2009-12-24 / Features

Holiday Gifting Across The Globe

Perhaps no one is a more familiar with gifting trends across the globe than the jolly man who lives at the North Pole. While you might not be able to fire up the sleigh and sail through the clouds this Christmas Eve, there are ways to mimic the gifting trends of countries far and wide.

Netherlands

Sending postcards, via snail mail, for special occasions may not be common in this e-mail centric world. But it is still common in the Netherlands. If putting it in writing is not your style, you can always offer a floral bouquet. Flowers are the typical offering when you are invited to someone’s home in the Netherlands, not surprising for a country famous for its tulips. The Dutch also exchange gifts on Sinterklaas, or Santa Claus Day, on December 5, which celebrates the actual feast day of Saint Nicholas for whom Santa Claus was named. On this day, people indulge in traditional Dutch cookies and candies, adults often make little presents or write poems for one another, and children receive a piece of chocolate in the shape of their first initial.

South Korea

During the fall harvest (which arrives in mid-August, depending on the lunar calendar), families gather to share a meal. At this celebration, adult children give money to their parents and, at day’s end, parents pack up the harvested crops for their children. Pretty presentation is another lesson to be learned from South Koreans. Everything in Korea is gift-wrapped and the packaging is important, so get out the bows and streamers, even if you decide to give Mom and Dad cash this year.

China

Using red wrapping paper and envelopes will delight those in China, who think the color brings good fortune and wards off evil. Traditionally, on the Chinese New Year, people exchange red envelopes filled with money.

Israel

Every December, Jews around the world celebrate Chanukah, the festival of lights or celebration of the Macabees’ victory over the Greeks, who wanted the Jews to give up their culture and faith in favor of a Hellenistic life in 166 B.C. After the Macabees won the war, they needed to rededicate their temple but only had enough oil for one day. Miraculously, the oil lasted eight days. As a result, Jews today light candles on the menorah for each of Hanukkah’s eight nights and often they exchange gifts. Originally, Jews gave monetary presents to teach children about sharing and in Israel that sentiment remains. Parents often give their children “gelt,” which are coin-shaped chocolates wrapped in gold foil. Potato latkes and jelly doughnuts are the holiday’s signature foods should you be invited to a Hanukkah celebration. The goal of the giver should be to provide a sweet thought as opposed to a fancy or expensive gift. Portugal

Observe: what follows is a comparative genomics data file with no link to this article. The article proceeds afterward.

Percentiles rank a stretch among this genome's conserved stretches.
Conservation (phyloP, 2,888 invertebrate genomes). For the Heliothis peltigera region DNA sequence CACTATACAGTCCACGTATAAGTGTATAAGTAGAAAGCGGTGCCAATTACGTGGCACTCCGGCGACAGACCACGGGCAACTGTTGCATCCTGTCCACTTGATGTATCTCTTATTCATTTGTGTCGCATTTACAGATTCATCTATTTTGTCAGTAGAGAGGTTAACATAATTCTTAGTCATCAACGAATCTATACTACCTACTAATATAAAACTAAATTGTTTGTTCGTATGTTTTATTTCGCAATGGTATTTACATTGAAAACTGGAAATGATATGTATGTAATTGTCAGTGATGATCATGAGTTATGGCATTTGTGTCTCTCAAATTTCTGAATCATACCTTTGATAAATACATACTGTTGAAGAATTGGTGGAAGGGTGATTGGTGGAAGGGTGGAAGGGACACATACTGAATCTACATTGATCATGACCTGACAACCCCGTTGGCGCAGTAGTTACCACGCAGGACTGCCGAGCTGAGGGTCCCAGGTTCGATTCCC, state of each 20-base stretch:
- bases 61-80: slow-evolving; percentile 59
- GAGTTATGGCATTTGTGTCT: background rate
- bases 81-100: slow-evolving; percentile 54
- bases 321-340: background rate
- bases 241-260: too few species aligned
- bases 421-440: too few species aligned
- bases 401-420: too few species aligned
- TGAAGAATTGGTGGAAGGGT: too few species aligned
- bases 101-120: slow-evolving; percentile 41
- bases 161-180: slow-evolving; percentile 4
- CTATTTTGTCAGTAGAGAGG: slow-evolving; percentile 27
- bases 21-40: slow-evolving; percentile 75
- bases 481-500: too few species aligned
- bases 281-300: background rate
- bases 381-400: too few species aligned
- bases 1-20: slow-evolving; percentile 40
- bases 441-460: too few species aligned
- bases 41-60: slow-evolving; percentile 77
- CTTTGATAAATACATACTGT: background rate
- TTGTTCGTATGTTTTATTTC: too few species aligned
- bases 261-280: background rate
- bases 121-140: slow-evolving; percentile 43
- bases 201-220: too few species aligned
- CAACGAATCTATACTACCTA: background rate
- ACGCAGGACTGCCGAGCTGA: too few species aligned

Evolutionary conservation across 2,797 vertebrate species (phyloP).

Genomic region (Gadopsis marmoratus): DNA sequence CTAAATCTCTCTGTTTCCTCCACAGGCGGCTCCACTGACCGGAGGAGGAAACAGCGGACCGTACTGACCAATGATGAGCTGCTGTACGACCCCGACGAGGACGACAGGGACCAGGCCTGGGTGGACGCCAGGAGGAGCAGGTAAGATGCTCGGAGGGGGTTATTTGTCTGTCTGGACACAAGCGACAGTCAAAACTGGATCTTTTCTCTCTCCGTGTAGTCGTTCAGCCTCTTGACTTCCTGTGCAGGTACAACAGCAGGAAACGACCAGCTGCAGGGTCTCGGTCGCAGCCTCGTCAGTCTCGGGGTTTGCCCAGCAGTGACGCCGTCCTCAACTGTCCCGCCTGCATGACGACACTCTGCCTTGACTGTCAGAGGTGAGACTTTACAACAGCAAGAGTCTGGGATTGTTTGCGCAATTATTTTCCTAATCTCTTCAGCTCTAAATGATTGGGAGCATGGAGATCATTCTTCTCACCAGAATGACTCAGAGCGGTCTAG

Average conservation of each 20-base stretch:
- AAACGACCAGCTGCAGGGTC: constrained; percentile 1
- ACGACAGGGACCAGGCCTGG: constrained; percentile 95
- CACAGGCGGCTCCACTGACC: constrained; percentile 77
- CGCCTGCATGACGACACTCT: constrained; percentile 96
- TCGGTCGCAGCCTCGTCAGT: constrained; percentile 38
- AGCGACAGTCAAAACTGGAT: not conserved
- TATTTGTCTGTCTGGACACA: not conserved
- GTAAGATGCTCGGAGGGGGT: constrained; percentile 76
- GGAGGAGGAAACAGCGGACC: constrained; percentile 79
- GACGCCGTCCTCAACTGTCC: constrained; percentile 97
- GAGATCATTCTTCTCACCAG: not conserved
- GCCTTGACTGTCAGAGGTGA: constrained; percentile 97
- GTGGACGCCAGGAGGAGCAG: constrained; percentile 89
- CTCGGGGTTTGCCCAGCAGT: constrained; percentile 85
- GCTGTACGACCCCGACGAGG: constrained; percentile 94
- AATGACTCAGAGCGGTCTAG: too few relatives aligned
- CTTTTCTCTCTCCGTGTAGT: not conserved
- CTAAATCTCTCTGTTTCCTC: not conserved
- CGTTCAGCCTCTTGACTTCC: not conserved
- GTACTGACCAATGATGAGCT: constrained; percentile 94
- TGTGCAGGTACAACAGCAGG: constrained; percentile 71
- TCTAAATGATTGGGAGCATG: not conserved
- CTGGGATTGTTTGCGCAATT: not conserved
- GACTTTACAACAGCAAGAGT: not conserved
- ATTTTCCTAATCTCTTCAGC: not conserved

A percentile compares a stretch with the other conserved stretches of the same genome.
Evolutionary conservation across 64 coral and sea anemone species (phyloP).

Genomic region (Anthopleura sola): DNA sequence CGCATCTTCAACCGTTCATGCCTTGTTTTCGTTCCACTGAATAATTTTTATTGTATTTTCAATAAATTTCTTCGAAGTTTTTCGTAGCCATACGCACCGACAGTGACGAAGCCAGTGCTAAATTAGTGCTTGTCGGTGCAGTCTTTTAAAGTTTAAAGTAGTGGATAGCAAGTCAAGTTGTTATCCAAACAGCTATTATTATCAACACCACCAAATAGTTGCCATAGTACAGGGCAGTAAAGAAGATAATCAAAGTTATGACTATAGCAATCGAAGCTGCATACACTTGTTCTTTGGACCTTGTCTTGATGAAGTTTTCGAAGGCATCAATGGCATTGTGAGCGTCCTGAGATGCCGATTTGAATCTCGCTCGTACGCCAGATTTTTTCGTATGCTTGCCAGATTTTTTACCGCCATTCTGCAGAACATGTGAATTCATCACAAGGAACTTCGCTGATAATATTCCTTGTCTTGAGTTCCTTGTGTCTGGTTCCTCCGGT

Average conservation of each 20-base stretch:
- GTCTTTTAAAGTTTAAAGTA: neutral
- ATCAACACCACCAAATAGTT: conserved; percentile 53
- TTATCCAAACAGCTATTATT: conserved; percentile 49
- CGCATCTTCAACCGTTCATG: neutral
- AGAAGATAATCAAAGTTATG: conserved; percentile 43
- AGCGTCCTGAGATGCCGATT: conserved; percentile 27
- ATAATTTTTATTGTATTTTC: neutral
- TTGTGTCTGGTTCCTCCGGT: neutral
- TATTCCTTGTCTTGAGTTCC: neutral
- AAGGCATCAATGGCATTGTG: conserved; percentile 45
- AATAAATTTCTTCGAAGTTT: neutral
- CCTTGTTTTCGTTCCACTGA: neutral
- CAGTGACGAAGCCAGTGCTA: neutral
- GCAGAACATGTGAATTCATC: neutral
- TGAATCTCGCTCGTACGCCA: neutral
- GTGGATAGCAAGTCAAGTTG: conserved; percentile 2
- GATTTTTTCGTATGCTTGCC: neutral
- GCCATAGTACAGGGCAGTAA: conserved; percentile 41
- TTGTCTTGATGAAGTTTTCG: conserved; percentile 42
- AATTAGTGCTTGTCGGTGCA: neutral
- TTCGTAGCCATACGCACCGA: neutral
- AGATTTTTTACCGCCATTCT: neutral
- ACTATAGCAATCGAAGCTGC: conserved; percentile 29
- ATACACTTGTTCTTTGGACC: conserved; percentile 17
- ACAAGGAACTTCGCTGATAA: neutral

In Portugal, and in other parts of Europe, handmade gifts are often seen as the most sincere. Although Christmas is the most popular time of year to exchange gifts, most people bring homemade baked goods or knitted tablecloths, shawls or blankets whenever visiting someone’s home, says Portuguese American Helder Gil, 26, of Washington, D.C. Even celebrities have taken up Portuguese habits like knitting, proof that even old-fashioned hobbies can be chic.

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